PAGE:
Monday, September 1, 2008

Are We Going To Abilene?

Everyone needs cool friends. Cool friends is Tom Peters' term, and one can get lost investigating his list of cool friends. Were I to have a list like he does! I, however, was meeting with one of my cool friends the other day and, as often happens, he introduced just what I needed to further my thinking on my thought project du jour. I have been thinking a lot about meeting culture: if it is good or bad, effective or wasteful, necessary or ancillary.

Here is what my cool friend offered me: The Abilene Paradox. Here is the story that it comes from:

On a hot afternoon visiting in Coleman, Texas, the family is comfortably playing dominoes on a porch, until the father-in-law suggests that they take a trip to Abilene [53 miles north] for dinner. His daughter says, "Sounds like a great idea." His son-in-law, despite having reservations because the drive is long and hot, thinks that his preferences must be out-of-step with the group and says, "Sounds good to me. I just hope your mother wants to go." The mother-in-law then says, "Of course I want to go. I haven't been to Abilene in a long time."

The drive is hot, dusty, and long. When they arrive at the cafeteria, the food is as bad as the drive. They arrive back home four hours later, exhausted.

One of them dishonestly says, "It was a great trip, wasn't it." The mother-in-law says that, actually, she would rather have stayed home, but went along since the other three were so enthusiastic. The son-in-law says, "I wasn't delighted to be doing what we were doing. I only went to satisfy the rest of you." The daughter says, "I just went along to keep you happy. I would have had to be crazy to want to go out in the heat like that." The father-in-law then says that he only suggested it because he thought the others might be bored. The group sits back, perplexed that they together decided to take a trip which none of them wanted.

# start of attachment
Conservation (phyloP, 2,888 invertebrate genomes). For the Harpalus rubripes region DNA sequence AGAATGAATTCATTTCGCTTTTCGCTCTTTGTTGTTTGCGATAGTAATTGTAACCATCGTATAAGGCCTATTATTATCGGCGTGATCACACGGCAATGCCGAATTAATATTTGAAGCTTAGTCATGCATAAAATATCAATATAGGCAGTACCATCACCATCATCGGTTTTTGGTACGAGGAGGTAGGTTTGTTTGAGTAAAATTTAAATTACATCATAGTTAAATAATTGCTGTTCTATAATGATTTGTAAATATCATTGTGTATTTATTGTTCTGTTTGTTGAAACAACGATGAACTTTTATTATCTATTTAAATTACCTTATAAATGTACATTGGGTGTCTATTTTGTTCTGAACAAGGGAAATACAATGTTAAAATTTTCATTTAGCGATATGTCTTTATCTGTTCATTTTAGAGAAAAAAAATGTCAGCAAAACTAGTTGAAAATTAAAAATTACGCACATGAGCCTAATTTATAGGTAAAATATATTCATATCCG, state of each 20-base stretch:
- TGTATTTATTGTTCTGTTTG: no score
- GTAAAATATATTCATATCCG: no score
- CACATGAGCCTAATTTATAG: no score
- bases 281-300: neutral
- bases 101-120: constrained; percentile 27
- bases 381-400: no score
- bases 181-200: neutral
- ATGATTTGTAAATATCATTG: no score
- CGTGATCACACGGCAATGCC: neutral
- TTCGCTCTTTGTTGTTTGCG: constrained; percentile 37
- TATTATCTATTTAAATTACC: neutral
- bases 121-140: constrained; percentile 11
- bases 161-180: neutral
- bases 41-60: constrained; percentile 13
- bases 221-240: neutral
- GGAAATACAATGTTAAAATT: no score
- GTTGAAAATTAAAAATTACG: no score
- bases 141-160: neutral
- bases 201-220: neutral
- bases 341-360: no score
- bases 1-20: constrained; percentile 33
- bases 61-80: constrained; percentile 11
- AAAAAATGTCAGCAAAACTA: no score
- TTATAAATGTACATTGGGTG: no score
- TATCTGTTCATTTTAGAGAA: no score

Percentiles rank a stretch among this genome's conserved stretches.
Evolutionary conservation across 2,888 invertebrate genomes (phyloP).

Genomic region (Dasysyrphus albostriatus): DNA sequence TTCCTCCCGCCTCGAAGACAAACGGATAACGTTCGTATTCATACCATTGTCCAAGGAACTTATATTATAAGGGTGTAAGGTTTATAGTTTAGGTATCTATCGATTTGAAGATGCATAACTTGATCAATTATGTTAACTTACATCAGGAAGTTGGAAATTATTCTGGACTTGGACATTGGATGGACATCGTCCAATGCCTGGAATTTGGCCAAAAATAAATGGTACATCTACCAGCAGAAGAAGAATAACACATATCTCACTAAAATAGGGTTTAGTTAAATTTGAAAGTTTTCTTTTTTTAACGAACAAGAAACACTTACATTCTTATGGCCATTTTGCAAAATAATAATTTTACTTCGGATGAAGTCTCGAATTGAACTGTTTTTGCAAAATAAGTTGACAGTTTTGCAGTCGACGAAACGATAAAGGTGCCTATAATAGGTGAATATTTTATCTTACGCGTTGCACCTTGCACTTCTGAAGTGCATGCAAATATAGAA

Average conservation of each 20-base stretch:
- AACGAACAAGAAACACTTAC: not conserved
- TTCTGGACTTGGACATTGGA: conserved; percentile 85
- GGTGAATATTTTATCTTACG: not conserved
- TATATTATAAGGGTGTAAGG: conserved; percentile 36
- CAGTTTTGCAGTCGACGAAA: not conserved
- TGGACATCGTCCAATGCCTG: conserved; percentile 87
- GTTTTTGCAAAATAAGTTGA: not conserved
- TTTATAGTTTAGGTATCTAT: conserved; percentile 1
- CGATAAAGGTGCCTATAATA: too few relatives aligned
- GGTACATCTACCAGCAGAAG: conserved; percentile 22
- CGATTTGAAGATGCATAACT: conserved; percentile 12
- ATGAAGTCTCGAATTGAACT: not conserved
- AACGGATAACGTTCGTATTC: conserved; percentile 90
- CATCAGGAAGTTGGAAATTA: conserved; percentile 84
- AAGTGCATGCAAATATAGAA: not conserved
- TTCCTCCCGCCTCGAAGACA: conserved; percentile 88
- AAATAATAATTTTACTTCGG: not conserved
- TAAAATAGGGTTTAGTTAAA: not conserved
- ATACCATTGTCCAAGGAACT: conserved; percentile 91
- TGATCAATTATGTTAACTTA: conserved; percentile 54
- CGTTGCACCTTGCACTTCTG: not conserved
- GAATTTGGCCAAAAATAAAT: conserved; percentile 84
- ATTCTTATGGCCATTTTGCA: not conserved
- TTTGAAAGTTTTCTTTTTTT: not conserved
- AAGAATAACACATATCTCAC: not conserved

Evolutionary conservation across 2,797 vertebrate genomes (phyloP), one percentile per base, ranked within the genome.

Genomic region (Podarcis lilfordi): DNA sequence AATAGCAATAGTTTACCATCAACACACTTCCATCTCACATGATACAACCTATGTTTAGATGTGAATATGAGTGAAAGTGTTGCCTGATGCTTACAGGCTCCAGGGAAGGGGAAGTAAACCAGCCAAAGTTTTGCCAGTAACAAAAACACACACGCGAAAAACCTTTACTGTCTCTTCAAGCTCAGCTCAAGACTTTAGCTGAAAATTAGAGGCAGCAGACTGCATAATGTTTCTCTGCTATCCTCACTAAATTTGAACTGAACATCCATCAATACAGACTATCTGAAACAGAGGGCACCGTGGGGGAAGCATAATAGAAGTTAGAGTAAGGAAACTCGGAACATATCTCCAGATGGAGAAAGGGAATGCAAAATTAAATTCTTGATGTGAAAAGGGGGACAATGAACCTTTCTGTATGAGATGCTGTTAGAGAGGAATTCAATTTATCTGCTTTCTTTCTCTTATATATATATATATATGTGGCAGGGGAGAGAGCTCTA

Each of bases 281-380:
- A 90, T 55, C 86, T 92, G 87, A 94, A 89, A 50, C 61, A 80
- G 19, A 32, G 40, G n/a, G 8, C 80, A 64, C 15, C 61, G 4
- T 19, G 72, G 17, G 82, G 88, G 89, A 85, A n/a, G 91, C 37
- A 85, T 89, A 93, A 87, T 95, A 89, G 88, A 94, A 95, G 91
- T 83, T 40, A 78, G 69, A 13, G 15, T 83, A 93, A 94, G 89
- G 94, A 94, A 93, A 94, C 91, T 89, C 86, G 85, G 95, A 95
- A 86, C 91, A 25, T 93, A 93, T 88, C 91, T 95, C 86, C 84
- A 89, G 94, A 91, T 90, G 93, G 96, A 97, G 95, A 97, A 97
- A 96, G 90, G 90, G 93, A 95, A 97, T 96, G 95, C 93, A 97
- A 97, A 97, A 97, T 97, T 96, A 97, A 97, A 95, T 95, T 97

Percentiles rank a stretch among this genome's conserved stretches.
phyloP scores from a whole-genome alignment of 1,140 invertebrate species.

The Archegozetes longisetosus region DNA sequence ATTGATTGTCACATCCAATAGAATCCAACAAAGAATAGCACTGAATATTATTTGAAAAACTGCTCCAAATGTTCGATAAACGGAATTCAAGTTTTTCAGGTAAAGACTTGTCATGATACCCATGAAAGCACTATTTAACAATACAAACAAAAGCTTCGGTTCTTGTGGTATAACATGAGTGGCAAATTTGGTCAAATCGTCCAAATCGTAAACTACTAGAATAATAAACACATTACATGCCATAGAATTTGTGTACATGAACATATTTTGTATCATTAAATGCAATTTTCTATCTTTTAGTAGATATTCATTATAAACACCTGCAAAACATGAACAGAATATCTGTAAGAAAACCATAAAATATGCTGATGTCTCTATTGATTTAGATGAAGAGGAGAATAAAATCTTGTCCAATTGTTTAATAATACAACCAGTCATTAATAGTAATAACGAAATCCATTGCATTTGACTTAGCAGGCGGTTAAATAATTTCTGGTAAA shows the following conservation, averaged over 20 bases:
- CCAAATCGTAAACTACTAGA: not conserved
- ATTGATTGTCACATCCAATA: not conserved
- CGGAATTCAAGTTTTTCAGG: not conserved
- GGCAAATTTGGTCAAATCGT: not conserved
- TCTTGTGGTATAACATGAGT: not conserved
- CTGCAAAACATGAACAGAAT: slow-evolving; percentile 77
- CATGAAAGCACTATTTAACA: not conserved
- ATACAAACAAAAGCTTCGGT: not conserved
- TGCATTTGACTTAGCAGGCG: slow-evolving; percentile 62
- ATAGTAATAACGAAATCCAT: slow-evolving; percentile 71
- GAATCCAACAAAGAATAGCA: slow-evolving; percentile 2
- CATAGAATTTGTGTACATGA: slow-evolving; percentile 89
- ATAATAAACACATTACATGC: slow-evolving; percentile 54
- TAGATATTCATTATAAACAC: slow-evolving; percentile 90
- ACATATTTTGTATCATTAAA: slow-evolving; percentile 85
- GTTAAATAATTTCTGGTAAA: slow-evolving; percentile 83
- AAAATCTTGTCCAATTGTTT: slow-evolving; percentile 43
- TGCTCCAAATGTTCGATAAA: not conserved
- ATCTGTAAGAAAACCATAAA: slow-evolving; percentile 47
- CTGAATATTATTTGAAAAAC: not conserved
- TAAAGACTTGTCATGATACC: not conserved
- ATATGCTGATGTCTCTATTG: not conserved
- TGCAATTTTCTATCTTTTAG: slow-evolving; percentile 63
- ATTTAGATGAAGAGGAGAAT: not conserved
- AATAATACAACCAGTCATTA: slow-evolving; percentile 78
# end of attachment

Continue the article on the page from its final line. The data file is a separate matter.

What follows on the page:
I didn't know its name, but I recognized this behavior from the work I have been doing around meetings. Why do we allow the need for a harmonious group to trump the need to make sound, full, focused decisions? The answer is: because we are human. So, the strategy is to learn to recognize this tendency or need in our meetings and groups, and to learn to guard against it so that better decisions that further the mission of the organization are derived.

Some questions to use as a start:

Do we value honesty and truthfulness?
Are we inclusive of multiple perspectives?
Do we attach ideas and perspectives to their owners in an unhealthy way? (A version of Kill the Messgenger)
Are we comfortable and skilled in the analytical process of making a full decision?
Are we afraid of new information, new input, and new ideas because of where they might lead us?
What is not being talked about or said, and why?
Do we understand and strive to do what it right for the organization or what is comfortable for our self?
What if we disagree? What does that tell us?
What can the leader do without full, open, honest input?
How can the leader stop us before we go to Abilene?

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